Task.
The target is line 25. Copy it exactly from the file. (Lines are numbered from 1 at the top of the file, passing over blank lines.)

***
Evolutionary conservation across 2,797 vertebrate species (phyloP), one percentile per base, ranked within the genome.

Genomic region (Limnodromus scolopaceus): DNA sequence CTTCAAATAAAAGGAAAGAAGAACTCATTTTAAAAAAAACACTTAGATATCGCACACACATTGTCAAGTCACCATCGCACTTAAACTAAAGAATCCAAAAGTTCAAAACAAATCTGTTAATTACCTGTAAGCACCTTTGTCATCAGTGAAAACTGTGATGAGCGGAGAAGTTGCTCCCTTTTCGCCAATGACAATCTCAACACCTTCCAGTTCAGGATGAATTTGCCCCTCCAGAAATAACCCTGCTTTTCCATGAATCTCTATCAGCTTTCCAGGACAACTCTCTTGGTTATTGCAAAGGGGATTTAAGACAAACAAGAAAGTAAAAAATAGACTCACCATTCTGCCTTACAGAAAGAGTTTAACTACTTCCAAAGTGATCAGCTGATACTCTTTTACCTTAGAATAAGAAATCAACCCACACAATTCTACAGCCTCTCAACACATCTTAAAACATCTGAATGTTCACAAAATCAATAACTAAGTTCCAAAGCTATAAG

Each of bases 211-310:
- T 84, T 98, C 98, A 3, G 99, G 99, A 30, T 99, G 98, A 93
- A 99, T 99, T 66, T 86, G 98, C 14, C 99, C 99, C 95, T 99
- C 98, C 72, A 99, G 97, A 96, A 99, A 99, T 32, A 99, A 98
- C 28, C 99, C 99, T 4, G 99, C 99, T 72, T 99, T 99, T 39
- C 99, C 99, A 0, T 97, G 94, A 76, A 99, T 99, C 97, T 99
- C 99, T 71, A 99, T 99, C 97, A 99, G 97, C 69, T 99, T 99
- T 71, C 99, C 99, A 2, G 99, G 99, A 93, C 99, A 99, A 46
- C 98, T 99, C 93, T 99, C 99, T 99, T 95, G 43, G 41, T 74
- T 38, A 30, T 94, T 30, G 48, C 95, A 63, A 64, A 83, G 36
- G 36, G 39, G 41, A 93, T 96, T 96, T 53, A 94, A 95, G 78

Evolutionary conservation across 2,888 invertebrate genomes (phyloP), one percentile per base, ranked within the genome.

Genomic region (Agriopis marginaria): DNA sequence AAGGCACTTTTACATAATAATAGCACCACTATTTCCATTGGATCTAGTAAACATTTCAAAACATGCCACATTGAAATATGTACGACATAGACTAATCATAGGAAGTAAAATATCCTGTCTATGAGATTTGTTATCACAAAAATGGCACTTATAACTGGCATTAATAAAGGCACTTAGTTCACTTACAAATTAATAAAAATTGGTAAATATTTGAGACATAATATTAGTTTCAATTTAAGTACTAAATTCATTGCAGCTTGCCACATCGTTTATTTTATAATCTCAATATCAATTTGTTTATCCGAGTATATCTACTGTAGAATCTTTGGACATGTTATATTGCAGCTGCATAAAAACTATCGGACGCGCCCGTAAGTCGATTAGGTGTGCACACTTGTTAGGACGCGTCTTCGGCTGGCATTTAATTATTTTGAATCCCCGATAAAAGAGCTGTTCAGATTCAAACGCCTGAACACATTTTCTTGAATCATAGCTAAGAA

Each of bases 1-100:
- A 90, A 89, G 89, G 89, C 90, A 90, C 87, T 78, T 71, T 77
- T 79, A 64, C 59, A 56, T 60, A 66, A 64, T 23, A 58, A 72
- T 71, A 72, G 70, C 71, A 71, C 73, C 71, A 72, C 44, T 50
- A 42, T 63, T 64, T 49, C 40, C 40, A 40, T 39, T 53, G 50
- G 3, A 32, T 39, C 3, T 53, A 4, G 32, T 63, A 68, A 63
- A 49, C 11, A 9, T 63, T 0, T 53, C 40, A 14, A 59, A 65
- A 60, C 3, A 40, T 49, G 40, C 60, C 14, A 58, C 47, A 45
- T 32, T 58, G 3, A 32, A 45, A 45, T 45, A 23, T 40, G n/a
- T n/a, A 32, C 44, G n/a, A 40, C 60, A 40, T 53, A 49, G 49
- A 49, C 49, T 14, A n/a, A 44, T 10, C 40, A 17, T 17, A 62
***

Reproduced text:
- T n/a, A 32, C 44, G n/a, A 40, C 60, A 40, T 53, A 49, G 49